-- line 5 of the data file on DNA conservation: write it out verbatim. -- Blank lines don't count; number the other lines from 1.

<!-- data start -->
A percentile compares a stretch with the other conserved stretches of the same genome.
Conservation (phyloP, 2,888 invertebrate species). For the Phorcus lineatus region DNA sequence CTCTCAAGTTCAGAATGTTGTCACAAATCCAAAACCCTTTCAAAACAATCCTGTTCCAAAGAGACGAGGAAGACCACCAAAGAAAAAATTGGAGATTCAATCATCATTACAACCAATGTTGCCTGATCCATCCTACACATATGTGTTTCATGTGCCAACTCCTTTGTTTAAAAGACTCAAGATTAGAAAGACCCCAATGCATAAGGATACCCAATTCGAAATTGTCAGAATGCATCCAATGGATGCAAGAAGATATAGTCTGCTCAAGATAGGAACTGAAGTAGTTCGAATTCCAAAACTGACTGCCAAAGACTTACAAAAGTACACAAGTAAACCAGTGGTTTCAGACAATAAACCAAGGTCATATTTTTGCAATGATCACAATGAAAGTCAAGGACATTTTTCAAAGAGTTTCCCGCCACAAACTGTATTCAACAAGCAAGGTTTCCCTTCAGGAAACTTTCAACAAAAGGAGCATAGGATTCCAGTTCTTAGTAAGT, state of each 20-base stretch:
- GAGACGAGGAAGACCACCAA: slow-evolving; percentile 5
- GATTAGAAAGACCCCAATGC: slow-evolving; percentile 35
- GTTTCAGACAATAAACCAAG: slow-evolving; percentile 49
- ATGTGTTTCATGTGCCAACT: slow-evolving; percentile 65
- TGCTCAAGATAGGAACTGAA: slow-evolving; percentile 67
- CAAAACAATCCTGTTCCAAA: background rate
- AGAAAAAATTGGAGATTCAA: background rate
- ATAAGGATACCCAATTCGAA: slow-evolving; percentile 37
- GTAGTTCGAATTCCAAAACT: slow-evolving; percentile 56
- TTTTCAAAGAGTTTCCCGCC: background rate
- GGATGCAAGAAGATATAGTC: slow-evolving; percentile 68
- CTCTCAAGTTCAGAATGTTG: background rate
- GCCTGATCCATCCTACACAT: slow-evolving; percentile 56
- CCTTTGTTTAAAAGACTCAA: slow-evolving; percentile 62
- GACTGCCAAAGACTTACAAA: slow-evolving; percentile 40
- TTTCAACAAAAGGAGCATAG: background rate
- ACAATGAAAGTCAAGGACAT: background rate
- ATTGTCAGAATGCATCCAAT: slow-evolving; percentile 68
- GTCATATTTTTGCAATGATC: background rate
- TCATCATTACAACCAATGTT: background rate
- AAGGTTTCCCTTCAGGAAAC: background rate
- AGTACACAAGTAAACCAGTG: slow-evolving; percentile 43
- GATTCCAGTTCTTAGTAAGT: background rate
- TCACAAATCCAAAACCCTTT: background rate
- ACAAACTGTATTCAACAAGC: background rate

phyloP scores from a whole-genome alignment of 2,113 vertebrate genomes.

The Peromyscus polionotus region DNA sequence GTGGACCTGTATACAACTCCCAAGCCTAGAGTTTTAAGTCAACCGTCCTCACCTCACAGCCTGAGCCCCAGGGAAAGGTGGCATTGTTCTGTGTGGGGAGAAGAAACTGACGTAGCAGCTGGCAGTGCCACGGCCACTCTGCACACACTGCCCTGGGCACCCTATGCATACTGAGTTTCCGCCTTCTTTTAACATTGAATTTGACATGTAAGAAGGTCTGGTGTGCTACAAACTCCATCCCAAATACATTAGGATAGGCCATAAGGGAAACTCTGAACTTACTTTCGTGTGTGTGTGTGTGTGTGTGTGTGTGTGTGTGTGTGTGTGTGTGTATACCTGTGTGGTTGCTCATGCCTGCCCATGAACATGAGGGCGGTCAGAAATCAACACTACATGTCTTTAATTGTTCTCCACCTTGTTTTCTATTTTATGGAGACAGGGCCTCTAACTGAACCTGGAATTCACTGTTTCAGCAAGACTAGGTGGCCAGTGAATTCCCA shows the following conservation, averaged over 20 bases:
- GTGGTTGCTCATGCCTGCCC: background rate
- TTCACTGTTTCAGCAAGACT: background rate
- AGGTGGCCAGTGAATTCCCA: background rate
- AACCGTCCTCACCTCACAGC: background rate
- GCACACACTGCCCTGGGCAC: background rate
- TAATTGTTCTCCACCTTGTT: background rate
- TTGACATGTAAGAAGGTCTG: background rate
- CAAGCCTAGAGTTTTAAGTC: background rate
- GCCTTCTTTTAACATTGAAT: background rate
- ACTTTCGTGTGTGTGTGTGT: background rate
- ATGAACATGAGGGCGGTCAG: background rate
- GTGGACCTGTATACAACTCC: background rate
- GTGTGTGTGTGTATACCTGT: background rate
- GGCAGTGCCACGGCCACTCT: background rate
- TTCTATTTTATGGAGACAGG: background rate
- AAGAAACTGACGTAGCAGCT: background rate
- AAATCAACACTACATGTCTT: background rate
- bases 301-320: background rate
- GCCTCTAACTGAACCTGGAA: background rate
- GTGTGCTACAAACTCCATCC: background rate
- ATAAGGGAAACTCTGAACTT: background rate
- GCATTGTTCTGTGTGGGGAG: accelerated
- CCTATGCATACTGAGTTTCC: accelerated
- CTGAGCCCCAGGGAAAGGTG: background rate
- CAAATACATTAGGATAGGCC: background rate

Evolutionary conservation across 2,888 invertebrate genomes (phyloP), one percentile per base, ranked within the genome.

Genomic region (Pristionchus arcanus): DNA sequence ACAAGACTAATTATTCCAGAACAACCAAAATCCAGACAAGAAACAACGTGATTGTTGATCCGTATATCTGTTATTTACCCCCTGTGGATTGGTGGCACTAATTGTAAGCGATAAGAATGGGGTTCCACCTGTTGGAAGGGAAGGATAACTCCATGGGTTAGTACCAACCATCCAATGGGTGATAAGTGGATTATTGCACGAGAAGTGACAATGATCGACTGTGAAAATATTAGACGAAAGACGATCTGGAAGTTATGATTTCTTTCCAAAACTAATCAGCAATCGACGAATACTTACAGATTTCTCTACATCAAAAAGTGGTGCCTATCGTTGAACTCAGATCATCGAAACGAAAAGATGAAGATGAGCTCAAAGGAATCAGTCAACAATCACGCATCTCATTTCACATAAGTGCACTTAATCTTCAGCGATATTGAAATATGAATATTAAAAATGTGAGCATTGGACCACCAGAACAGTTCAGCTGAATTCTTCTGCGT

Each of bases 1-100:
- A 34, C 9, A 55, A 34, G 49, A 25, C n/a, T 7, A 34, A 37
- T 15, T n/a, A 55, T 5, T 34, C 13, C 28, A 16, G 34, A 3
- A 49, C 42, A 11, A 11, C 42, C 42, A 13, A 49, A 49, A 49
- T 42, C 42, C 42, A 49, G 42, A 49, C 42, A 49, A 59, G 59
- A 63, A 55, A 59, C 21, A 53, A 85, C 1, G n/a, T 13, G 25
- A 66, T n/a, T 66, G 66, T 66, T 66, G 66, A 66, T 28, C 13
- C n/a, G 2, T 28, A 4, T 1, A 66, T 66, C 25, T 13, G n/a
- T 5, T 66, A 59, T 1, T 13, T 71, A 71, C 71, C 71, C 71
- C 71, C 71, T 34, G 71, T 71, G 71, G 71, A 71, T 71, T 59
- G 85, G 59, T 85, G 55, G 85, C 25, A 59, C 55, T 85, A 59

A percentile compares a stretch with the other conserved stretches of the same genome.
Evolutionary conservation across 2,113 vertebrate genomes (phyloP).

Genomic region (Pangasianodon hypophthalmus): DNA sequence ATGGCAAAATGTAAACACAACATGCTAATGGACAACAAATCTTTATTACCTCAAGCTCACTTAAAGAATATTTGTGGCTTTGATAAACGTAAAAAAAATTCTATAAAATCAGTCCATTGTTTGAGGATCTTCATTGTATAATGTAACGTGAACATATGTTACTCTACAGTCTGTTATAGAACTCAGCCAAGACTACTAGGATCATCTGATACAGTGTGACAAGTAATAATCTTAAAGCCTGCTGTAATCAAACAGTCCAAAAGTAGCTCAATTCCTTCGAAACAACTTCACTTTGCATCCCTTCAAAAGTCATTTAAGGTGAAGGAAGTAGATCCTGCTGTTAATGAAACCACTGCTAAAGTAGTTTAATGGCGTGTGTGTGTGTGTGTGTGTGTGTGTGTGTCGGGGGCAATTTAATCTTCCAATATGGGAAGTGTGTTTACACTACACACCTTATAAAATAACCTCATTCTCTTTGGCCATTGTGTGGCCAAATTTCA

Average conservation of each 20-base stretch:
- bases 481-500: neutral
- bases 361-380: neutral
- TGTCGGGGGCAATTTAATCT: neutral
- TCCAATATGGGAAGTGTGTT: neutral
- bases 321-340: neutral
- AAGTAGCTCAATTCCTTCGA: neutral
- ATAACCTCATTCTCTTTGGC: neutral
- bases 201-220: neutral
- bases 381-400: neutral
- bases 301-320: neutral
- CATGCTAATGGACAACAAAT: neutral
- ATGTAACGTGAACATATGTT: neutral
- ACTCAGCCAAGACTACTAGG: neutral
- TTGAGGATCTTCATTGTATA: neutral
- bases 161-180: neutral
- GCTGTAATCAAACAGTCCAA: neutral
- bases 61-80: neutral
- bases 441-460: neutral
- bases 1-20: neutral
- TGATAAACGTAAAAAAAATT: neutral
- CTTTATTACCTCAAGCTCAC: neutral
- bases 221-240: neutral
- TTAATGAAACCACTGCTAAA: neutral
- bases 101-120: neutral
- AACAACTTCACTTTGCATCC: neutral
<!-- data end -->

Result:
- GTTTCAGACAATAAACCAAG: slow-evolving; percentile 49